Quantcast
Environmental News for a Healthier Planet and Life

How Jair Bolsonaro Is Boosting Deforestation

Popular
Aerial view of the Amazon rainforest, near Manaus the capital of the Brazilian state of Amazonas. Neil Palmer / CIAT / Flickr / CC BY-NC-ND 2.0

Right-wing Brazilian president Jair Bolsonaro's administration has pushed pause on monitoring industry in protected areas of the Amazon, the New York Times reports.


An analysis of public records by the Times shows that enforcement actions, like fines and warnings against loggers, ranchers and miners illegally operating in the Amazon, have dropped by 20 percent since the Bolsonaro administration took power seven months ago. Over that same time period, government figures show the Amazon has lost more than 1,330 square miles of forest cover — a nearly 40 percent increase from 2018.

The Times report comes as Bolsonaro has raised his rhetoric on the Amazon in recent weeks, calling the government's own deforestation figures "lies" last week and telling foreign journalists "the Amazon is ours, not yours."


For a deeper dive:

News: New York Times

Commentary: The Guardian editorial, Bloomberg, Mac Margolis op-ed

For more climate change and clean energy news, you can follow Climate Nexus on Twitter and Facebook, and sign up for daily Hot News.

EcoWatch Daily Newsletter

The Ernest N. Morial Convention Center in New Orleans, Louisiana has been converted to a 1,000-bed field hospital for coronavirus patients to alleviate stress on local hospitals. Chris Graythen / Getty Images

An area in Louisiana whose predominantly black and brown residents are hard-hit by health problems from industry overdevelopment is experiencing one of the highest death rates from coronavirus of any county in the United States.

Read More Show Less
A woman lies in bed with the flu. marka/Universal Images Group via Getty Images

A central player in the fight against the novel coronavirus is our immune system. It protects us against the invader and can even be helpful for its therapy. But sometimes it can turn against us.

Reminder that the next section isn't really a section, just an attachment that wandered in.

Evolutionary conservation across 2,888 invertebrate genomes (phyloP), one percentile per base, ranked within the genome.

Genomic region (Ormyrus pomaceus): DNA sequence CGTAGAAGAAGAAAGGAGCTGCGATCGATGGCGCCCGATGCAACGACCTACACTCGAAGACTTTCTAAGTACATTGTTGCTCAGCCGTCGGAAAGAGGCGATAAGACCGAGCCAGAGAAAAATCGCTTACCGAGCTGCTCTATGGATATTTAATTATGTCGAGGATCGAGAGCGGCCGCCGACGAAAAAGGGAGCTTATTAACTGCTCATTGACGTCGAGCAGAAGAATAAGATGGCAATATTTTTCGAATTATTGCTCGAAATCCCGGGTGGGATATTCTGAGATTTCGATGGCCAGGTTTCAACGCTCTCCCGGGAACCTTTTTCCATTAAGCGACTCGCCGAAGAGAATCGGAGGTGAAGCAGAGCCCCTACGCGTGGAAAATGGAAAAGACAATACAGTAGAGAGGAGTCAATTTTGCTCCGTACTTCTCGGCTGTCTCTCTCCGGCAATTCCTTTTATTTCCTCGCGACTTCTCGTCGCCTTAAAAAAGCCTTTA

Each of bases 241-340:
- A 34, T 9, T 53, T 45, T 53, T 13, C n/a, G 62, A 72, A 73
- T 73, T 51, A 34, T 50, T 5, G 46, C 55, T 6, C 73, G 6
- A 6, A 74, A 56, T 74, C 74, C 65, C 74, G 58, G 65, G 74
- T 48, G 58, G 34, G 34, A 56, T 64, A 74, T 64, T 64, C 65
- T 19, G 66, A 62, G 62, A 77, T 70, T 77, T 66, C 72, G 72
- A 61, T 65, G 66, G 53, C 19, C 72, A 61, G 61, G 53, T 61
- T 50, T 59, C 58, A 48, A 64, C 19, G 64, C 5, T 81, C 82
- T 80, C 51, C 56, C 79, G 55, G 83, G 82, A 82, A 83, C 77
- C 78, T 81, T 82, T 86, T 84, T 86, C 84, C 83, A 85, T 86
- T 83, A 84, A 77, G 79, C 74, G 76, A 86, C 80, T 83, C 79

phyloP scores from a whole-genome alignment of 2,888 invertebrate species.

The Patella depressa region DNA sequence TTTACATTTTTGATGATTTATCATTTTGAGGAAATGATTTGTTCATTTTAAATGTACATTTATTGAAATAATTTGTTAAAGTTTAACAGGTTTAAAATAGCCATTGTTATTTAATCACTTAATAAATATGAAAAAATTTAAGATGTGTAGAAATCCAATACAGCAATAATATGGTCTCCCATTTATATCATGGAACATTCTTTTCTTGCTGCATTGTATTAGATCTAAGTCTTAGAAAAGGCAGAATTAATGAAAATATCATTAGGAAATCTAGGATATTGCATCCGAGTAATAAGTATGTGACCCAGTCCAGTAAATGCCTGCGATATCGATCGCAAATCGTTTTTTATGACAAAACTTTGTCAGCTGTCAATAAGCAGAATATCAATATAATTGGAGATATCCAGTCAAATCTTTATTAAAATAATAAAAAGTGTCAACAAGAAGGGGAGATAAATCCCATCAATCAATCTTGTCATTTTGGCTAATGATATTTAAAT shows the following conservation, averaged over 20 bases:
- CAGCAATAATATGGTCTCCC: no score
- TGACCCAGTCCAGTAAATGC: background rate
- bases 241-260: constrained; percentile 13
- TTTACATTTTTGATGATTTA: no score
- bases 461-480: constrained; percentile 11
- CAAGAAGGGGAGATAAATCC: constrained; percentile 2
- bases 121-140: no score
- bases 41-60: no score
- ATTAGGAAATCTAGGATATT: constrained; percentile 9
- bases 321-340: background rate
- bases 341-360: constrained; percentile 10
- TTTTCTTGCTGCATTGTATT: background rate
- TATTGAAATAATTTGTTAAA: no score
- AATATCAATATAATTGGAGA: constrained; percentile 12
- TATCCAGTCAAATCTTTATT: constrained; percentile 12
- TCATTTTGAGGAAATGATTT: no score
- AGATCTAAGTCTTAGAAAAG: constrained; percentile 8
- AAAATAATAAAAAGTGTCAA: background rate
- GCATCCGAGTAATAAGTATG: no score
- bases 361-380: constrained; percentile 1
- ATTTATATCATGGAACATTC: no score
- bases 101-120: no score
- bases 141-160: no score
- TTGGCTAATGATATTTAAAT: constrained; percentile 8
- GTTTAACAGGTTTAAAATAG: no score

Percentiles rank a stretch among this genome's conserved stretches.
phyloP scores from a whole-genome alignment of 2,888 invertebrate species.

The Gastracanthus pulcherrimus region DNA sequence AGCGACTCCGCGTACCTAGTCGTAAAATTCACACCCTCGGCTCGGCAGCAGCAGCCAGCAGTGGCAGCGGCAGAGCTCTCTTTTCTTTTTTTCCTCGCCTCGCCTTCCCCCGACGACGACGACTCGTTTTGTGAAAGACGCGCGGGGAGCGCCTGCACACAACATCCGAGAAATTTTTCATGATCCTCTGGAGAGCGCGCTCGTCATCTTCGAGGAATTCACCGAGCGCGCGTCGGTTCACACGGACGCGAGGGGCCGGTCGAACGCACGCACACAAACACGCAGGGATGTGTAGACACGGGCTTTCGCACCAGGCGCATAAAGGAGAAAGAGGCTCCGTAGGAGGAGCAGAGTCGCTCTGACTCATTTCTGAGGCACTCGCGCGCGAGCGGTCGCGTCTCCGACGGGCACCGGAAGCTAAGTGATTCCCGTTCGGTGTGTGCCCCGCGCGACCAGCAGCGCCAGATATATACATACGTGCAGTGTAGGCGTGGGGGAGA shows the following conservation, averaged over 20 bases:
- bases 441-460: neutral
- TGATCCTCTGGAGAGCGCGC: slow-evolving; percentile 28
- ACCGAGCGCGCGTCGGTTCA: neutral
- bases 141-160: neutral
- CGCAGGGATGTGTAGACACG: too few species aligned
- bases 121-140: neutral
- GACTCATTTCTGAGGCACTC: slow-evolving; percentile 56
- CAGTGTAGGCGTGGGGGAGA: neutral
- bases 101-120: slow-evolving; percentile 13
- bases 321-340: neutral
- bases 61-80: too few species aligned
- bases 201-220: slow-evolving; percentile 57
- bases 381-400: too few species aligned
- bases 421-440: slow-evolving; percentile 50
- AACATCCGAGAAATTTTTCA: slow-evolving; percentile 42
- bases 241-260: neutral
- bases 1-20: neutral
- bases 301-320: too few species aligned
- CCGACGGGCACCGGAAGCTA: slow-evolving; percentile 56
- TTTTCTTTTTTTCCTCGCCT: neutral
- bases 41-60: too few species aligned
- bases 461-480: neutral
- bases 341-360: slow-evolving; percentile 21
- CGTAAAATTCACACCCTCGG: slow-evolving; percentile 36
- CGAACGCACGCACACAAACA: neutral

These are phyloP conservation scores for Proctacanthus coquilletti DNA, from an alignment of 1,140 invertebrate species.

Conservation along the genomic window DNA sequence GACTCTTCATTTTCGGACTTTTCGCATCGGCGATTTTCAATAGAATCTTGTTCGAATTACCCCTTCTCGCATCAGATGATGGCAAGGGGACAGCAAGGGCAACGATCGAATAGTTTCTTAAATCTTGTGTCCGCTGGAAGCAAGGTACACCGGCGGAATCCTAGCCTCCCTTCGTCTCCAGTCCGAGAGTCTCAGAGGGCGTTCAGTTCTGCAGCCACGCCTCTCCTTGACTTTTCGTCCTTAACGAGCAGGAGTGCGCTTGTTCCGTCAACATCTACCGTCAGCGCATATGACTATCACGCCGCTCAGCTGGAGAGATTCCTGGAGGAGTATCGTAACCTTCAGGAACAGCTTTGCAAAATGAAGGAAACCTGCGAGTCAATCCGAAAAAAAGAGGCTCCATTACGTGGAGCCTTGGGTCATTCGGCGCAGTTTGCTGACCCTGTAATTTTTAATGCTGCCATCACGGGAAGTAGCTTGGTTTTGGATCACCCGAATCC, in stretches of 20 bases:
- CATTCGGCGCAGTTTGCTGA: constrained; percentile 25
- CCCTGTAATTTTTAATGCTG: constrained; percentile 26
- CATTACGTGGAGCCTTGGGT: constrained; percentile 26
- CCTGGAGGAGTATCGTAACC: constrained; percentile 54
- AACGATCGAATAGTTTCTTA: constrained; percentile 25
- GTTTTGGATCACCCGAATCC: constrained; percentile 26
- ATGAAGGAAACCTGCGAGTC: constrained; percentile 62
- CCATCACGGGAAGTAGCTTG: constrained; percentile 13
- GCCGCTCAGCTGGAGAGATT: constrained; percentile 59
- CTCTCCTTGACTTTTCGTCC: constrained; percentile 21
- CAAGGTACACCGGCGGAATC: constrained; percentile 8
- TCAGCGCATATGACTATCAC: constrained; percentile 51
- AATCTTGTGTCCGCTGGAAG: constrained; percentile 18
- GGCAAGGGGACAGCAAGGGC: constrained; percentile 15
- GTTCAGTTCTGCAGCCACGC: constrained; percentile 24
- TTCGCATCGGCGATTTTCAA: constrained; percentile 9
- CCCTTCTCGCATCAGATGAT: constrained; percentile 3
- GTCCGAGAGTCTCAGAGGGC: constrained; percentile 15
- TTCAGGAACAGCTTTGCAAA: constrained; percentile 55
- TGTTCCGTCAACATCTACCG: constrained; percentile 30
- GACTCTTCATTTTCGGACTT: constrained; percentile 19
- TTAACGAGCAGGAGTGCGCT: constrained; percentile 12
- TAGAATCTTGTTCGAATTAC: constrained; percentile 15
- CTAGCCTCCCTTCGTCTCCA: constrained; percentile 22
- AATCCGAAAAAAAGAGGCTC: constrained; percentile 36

Read More Show Less
Sponsored
Several flower species, including the orchid, can recover quickly from severe injury, scientists have found. cunfek / iStock / Getty Images Plus

Calling someone a delicate flower may not sting like it used to, according to new research. Scientists have found that many delicate flowers are actually remarkably hearty and able to bounce back from severe injury.

Read More Show Less
A Boeing 727 flies over approach lights with a trail of black-smoke from the engines on April 9, 2018. aviation-images.com / Universal Images Group via Getty Images

With global air travel at a near standstill, the airline industry is looking to rewrite the rules it agreed to tackle global emissions. The Guardian reports that the airline is billing it as a matter of survival, while environmental activists are accusing the industry of trying to dodge their obligations.

Read More Show Less
A National Guard member works on election day at a polling location on April 7, 2020 in Madison, Wisconsin. Andy Manis / Getty Images.

ByJulia Baumel

The outbreak of COVID-19 across the U.S. has touched every facet of our society, and our democracy has been no exception.

Read More Show Less